“The combination of scenarios – socio-economic, an unclear understanding on how to manage illegal mining and organised crime has today led to one of the wealthiest, illegal syndicate entities in the world, with increased tentacles of corruption,” states Lutchman.

Behind the scenes: where the magic begins

The successful delivery of Sibanye-Stillwater’s protection services and technologies cannot only be attributed to the company’s drive to reduce illegal mining, but also its close-knit relationships with expert service providers which provide that technology.

Biometric fingerprint readers are one of the technologies which is helping Sibanye-Stillwater combat illegal mining.

Their installation, overseen by Mario Peens, security technology superintendent for the company’s Protection Services arm, has delivered quick results.

Located within the turnstiles connecting mine workers to the underground shafts at Sibanye-Stillwater’s gold operations, the readers are sophisticated and can identify individuals who may have dusty or shallow fingerprints.

The biometric readers were manufactured by IDEMIA (formerly known as SAGEM/Morpho) and distributed by Ideco.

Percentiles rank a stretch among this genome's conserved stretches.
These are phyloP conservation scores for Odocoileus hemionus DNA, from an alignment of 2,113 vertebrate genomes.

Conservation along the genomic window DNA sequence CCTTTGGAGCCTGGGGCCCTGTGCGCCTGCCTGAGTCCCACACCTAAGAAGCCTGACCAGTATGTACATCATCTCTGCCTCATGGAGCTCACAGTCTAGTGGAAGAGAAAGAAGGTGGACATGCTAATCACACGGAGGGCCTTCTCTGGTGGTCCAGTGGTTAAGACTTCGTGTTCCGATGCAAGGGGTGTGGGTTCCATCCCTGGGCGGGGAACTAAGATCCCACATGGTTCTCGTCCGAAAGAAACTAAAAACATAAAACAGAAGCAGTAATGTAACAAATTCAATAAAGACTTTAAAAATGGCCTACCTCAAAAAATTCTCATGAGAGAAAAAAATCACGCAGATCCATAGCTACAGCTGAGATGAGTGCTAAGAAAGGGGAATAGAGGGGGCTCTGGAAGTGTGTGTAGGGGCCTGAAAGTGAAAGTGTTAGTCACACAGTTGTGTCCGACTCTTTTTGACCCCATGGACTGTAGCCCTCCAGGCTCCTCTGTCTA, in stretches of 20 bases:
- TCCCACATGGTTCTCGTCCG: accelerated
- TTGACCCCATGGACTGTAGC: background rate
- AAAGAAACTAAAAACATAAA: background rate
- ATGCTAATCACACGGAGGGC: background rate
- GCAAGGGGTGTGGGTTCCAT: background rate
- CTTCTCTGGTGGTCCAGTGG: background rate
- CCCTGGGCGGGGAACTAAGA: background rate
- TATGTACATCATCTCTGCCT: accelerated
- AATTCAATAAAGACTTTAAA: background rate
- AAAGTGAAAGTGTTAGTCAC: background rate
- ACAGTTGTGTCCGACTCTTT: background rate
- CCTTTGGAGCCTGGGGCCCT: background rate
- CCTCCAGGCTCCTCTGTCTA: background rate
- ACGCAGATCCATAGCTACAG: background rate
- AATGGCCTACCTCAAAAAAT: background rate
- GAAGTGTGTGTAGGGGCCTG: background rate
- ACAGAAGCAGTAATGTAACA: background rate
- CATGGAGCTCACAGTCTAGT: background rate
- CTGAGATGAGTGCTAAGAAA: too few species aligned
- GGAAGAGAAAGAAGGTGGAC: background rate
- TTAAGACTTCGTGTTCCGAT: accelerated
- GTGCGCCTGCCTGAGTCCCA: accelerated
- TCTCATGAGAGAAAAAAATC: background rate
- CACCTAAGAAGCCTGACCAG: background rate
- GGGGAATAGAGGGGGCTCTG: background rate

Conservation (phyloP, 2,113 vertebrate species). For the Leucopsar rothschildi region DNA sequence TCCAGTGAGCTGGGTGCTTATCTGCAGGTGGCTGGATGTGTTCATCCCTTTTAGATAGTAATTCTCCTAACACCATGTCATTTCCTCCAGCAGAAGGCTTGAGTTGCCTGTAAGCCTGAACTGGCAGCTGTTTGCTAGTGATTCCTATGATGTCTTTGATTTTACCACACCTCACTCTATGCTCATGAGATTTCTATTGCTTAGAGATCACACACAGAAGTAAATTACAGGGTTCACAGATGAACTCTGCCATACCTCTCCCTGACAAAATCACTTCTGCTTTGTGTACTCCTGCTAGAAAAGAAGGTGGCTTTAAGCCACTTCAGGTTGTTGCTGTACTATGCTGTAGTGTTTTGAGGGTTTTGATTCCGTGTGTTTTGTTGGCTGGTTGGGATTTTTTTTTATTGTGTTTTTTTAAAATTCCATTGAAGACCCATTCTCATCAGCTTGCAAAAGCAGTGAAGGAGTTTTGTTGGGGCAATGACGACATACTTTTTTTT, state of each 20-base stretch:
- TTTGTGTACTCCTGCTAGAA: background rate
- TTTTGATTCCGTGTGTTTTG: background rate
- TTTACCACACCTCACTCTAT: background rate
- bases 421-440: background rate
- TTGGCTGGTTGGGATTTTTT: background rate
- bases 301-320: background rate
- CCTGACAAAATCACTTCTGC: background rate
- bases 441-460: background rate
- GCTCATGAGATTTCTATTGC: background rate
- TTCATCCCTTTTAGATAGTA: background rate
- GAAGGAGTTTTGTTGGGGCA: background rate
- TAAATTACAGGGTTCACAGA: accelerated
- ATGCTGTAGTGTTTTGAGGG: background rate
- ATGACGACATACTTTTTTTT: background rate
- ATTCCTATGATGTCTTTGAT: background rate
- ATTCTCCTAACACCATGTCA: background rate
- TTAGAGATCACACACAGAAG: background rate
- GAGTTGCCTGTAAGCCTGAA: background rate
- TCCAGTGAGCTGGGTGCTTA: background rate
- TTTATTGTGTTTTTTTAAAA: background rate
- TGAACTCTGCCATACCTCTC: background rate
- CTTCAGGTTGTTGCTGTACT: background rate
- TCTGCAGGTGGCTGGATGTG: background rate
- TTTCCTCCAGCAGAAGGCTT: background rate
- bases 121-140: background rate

IDEMIA specialises in augmented identification in an increasingly digital world. IDEMIA’ s outdoor fingerprint reader range is specially designed for harsh environments.

“We selected the IDEMIA fingerprint readers because IDEMIA is the market leader in fingerprint biometric systems. This was further enhanced thanks to the company’s reliable support. Ideco were also willing to work with our access control software supplier (Maxxess) to ensure a seamless hardware/software integration solution. Overall, I have been satisfied with our high quality readers which can endure high volume traffic and rugged mining environments,” says Peens.

Another major role player contributing towards Sibanye-Stillwater’s mandate to reduce illegal miners is Group Technical Security Management (GTSM), a provider of expert technical and electronic security services and solutions into specialised applications.

The company’s services have, amongst others, been utilised by Sibanye-Stillwater, Lonmin and Gold Fields.

“We have worked closely with our customers in providing them with bespoke solutions for their operations. A recent example of this is our involvement with Sibanye-Stillwater in assisting with the sourcing, supply, installation and integration of the various technologies required for combatting illegal mining,” says MD Chris Le Sueur.

The company’s services include:

  • System and solution design;
  • Installation and integration of the designed solutions; and
  • Maintenance of installed systems.

GTSM has extensive experience in working with various different technologies to provide an integrated solution to its clients. Its full suite of technologies includes CCTV; access control; audio; metal detectors; X-ray machines; alarm systems; biometric control; wireless technologies; electronic locking systems and perimeter detection systems.

This article first appeared in Mining Review Africa Issue 7, 2018